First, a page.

The Student Newspaper of Poly Prep Country Day School

The Polygon

The Student Newspaper of Poly Prep Country Day School

The Polygon

The Student Newspaper of Poly Prep Country Day School

The Polygon

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A Peek Inside “The Prom”

This year’s Upper School Musical, The Prom, tells the story of a broadway star going to a small town in Indiana to help a young girl go to the prom with her girlfriend. Through this musical, a message about acceptance will be spread throughout the Poly community. The audience will watch as the LGBTQ+ characters find their inner strength and fight for an inclusive prom at their school. Not only is the purpose of the show to entertain and make the audience laugh, it is an empowering story that will greatly impact the Poly community. Assistant Director Sadie Schoenberger ’25 (Schoenberger is an Arts Editor for the Polygon), remarked, “the plot is about something very real in our society, and a story about a girl who is being discriminated against because of her sexuality is something that a lot of people all over the world have to go through.” This musical features many different layers of storytelling, music, dance, costumes, and set designs that the cast has been excited to share with the school.

Not everybody lives in New York; people are really not allowed to be who they are in their homes.

— Zeke Wise

Lulu McDonald ’24 stars in the musical as Emma, the girl who just wants to go to prom with her girlfriend but can’t because her town in Indiana won’t allow it. She faces discrimination from the PTA and the homophobic students. Through the course of the show, Emma shares her story with the world and gets to go to prom with her girlfriend, Alyssa. McDonald shares her experience being a lead in the show saying, “I love every part of this, but I especially love singing and I have a lot of songs, which is really fun.” In addition to her performance, she is getting the opportunity to send a message to the audience about LGBTQ+ acceptance. McDonald also shared her opinion on what she hopes the Poly community takes away from this musical.

“It’s really funny and I think just overall extremely entertaining. So like for starters, it’s just going to be really fun to see, for anyone. And from a student perspective, I would love for students to see this and maybe have it make them think a little or, you know, I think our culture isn’t perfect. So if this can be a small part of helping to improve that, I think that would be amazing.”

Another lead in the show is Barry, played by Zeke Wise ’24. Barry is one of the broadway stars who travels to help advocate for Emma in her situation. Throughout their fight against the PTA, Barry helps Emma feel confident in herself and encourages her to share her story. Barry is also a member of the LGBTQ+ community and he knows what it is like to be discriminated against. His mother didn’t support his identity so that can also reach the audience on a relatable level if others have gone through a similar experience. Along with being a lead, Wise is also the Assistant Music Director. This means that in addition to performing in the musical, he helps with the music aspect of the show such as helping people learn their singing parts and leads some singing rehearsals. Although it is more work to be involved in the show in different ways, he says “my positions sort of work together really nicely and, you know, the roles that they provide.” Wise also makes a very important point that “not everybody lives in New York; people are really not allowed to be who they are in their homes.” He hopes the musical helps educate people about how LGBTQ+ people are treated in parts of the country that are not New York City.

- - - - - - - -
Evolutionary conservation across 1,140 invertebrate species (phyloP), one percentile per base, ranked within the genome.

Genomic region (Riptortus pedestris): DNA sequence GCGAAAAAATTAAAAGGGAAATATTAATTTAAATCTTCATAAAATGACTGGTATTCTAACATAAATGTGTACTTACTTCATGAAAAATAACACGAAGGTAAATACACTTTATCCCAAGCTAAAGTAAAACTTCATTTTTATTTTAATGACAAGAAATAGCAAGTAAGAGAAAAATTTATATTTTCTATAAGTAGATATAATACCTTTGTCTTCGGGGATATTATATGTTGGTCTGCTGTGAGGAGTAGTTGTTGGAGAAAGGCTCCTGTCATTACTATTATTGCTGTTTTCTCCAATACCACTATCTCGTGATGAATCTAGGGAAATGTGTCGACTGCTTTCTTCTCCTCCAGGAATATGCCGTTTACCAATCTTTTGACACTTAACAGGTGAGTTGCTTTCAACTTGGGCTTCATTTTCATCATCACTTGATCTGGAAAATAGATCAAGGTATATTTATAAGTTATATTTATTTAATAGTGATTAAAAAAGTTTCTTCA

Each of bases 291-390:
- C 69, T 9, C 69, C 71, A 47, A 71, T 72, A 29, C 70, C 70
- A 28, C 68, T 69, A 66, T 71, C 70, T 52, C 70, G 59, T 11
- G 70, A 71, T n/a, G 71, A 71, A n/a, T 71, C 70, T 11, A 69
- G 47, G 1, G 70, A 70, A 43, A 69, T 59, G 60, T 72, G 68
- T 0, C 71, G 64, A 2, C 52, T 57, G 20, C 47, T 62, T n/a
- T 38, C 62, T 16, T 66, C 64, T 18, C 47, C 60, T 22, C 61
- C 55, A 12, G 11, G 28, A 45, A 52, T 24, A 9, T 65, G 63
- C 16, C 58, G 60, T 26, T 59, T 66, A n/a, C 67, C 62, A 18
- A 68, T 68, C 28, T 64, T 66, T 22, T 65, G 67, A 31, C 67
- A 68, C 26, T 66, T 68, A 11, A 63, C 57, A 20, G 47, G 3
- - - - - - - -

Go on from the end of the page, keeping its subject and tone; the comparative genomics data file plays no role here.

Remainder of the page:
In addition to the entertaining performance and the important message, the musical’s set shapes the show and brings it to life. The set allows the characters and the audience to feel like they are truly in the setting of the show, enhancing both the acting and the presentation of the show. Daniel Hogan, the Set Designer, created a modern and efficient set to differentiate the scenes and illustrate the story.

“I need to be able to create quick scene changes, things that go on and off really quickly. I’m trying to create something pretty modern and sleek. We’ve done a lot of super detailed sets in the past and this one is more graphic and trying to be more fresh and younger or contemporary,” Hogan said.

The show wouldn’t be possible without Upper School drama teacher and Director Mariko Watt and Schoenberger. Their roles are crucial for designing, staging, and more. Additionally, Schoenberger highlights how “the senior class has been a pillar of the performing arts community in so many different ways for a very long time.” She shared how she enjoyed working with them saying, “I’m very personally excited that we can have so many of them highlighted in such a large ensemble musical.” She also explains what it was like experiencing both onstage and backstage roles while participating in the shows.

“This is my second year being assistant director. I started doing it last year and it has taught me an incredible amount about theater and art in general, and has helped me with film and directing, and I love it. I used to be in all the shows, and now I am on the more backstage side, which I thought was going to be hard and sad for me. And it’s not. It’s just as fulfilling.”

The cast and crew worked very hard to create this show and are hopeful that its important message will be received by the school community. In terms of the set, costumes, music, and dance, this show has many layers that come together to present an entertaining and upbeat musical filled with emotion. McDonald says that she hopes the people who come to the show “leave having had a lot of fun!”

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